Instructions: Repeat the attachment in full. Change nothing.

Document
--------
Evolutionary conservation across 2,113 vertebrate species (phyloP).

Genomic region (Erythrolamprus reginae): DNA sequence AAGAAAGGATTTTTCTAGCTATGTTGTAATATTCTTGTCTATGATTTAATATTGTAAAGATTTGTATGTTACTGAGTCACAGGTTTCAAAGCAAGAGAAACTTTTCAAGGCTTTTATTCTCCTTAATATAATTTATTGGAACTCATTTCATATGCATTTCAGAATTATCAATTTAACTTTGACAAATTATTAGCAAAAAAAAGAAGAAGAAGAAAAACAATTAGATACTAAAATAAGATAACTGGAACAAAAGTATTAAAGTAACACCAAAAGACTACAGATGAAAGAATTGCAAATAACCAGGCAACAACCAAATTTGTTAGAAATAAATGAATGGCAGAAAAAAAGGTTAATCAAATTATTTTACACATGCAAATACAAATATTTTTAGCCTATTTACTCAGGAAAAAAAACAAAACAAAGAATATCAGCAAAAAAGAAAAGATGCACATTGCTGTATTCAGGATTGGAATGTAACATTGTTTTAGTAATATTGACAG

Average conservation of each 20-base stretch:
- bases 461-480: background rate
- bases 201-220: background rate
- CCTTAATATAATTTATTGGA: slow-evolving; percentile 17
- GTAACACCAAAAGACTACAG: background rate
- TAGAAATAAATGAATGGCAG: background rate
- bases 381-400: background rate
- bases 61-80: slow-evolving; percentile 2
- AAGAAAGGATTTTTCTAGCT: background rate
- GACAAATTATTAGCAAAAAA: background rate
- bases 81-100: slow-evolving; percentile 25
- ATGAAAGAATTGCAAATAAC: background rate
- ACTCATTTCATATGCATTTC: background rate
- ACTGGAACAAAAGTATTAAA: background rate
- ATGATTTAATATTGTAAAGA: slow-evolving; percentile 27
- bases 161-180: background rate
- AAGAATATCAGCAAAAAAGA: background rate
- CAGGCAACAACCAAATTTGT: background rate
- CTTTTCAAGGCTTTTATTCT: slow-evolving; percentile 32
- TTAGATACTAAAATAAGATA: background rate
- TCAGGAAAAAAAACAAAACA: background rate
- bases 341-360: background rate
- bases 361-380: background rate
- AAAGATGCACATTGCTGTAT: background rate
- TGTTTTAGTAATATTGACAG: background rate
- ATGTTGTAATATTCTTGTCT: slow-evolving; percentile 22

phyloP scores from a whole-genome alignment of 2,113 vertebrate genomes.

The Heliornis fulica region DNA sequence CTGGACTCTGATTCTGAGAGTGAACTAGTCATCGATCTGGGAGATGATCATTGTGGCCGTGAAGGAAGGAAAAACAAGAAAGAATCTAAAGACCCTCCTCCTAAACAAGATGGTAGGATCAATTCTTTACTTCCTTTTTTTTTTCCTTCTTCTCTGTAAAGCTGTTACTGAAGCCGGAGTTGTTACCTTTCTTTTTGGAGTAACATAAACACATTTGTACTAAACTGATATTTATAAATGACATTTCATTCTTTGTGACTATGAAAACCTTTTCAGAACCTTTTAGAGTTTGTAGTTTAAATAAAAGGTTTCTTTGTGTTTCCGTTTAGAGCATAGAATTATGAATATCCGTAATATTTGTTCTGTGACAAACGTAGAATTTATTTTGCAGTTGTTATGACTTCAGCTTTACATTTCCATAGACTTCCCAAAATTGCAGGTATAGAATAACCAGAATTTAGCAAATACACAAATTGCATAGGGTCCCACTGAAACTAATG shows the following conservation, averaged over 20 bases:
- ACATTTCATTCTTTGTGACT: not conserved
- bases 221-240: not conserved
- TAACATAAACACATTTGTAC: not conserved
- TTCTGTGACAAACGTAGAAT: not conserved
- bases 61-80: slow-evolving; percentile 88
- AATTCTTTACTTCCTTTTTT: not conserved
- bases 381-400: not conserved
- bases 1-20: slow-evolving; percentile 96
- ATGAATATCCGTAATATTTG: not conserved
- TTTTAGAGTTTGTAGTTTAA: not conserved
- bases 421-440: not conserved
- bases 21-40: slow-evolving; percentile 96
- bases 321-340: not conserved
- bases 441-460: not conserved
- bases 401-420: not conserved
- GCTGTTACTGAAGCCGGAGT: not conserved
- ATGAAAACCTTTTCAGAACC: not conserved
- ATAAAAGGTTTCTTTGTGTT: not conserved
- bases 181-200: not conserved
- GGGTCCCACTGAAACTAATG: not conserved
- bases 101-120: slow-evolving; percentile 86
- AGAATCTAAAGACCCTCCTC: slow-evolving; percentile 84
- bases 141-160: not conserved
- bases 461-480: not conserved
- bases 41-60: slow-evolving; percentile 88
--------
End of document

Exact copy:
Evolutionary conservation across 2,113 vertebrate species (phyloP).

Genomic region (Erythrolamprus reginae): DNA sequence AAGAAAGGATTTTTCTAGCTATGTTGTAATATTCTTGTCTATGATTTAATATTGTAAAGATTTGTATGTTACTGAGTCACAGGTTTCAAAGCAAGAGAAACTTTTCAAGGCTTTTATTCTCCTTAATATAATTTATTGGAACTCATTTCATATGCATTTCAGAATTATCAATTTAACTTTGACAAATTATTAGCAAAAAAAAGAAGAAGAAGAAAAACAATTAGATACTAAAATAAGATAACTGGAACAAAAGTATTAAAGTAACACCAAAAGACTACAGATGAAAGAATTGCAAATAACCAGGCAACAACCAAATTTGTTAGAAATAAATGAATGGCAGAAAAAAAGGTTAATCAAATTATTTTACACATGCAAATACAAATATTTTTAGCCTATTTACTCAGGAAAAAAAACAAAACAAAGAATATCAGCAAAAAAGAAAAGATGCACATTGCTGTATTCAGGATTGGAATGTAACATTGTTTTAGTAATATTGACAG

Average conservation of each 20-base stretch:
- bases 461-480: background rate
- bases 201-220: background rate
- CCTTAATATAATTTATTGGA: slow-evolving; percentile 17
- GTAACACCAAAAGACTACAG: background rate
- TAGAAATAAATGAATGGCAG: background rate
- bases 381-400: background rate
- bases 61-80: slow-evolving; percentile 2
- AAGAAAGGATTTTTCTAGCT: background rate
- GACAAATTATTAGCAAAAAA: background rate
- bases 81-100: slow-evolving; percentile 25
- ATGAAAGAATTGCAAATAAC: background rate
- ACTCATTTCATATGCATTTC: background rate
- ACTGGAACAAAAGTATTAAA: background rate
- ATGATTTAATATTGTAAAGA: slow-evolving; percentile 27
- bases 161-180: background rate
- AAGAATATCAGCAAAAAAGA: background rate
- CAGGCAACAACCAAATTTGT: background rate
- CTTTTCAAGGCTTTTATTCT: slow-evolving; percentile 32
- TTAGATACTAAAATAAGATA: background rate
- TCAGGAAAAAAAACAAAACA: background rate
- bases 341-360: background rate
- bases 361-380: background rate
- AAAGATGCACATTGCTGTAT: background rate
- TGTTTTAGTAATATTGACAG: background rate
- ATGTTGTAATATTCTTGTCT: slow-evolving; percentile 22

phyloP scores from a whole-genome alignment of 2,113 vertebrate genomes.

The Heliornis fulica region DNA sequence CTGGACTCTGATTCTGAGAGTGAACTAGTCATCGATCTGGGAGATGATCATTGTGGCCGTGAAGGAAGGAAAAACAAGAAAGAATCTAAAGACCCTCCTCCTAAACAAGATGGTAGGATCAATTCTTTACTTCCTTTTTTTTTTCCTTCTTCTCTGTAAAGCTGTTACTGAAGCCGGAGTTGTTACCTTTCTTTTTGGAGTAACATAAACACATTTGTACTAAACTGATATTTATAAATGACATTTCATTCTTTGTGACTATGAAAACCTTTTCAGAACCTTTTAGAGTTTGTAGTTTAAATAAAAGGTTTCTTTGTGTTTCCGTTTAGAGCATAGAATTATGAATATCCGTAATATTTGTTCTGTGACAAACGTAGAATTTATTTTGCAGTTGTTATGACTTCAGCTTTACATTTCCATAGACTTCCCAAAATTGCAGGTATAGAATAACCAGAATTTAGCAAATACACAAATTGCATAGGGTCCCACTGAAACTAATG shows the following conservation, averaged over 20 bases:
- ACATTTCATTCTTTGTGACT: not conserved
- bases 221-240: not conserved
- TAACATAAACACATTTGTAC: not conserved
- TTCTGTGACAAACGTAGAAT: not conserved
- bases 61-80: slow-evolving; percentile 88
- AATTCTTTACTTCCTTTTTT: not conserved
- bases 381-400: not conserved
- bases 1-20: slow-evolving; percentile 96
- ATGAATATCCGTAATATTTG: not conserved
- TTTTAGAGTTTGTAGTTTAA: not conserved
- bases 421-440: not conserved
- bases 21-40: slow-evolving; percentile 96
- bases 321-340: not conserved
- bases 441-460: not conserved
- bases 401-420: not conserved
- GCTGTTACTGAAGCCGGAGT: not conserved
- ATGAAAACCTTTTCAGAACC: not conserved
- ATAAAAGGTTTCTTTGTGTT: not conserved
- bases 181-200: not conserved
- GGGTCCCACTGAAACTAATG: not conserved
- bases 101-120: slow-evolving; percentile 86
- AGAATCTAAAGACCCTCCTC: slow-evolving; percentile 84
- bases 141-160: not conserved
- bases 461-480: not conserved
- bases 41-60: slow-evolving; percentile 88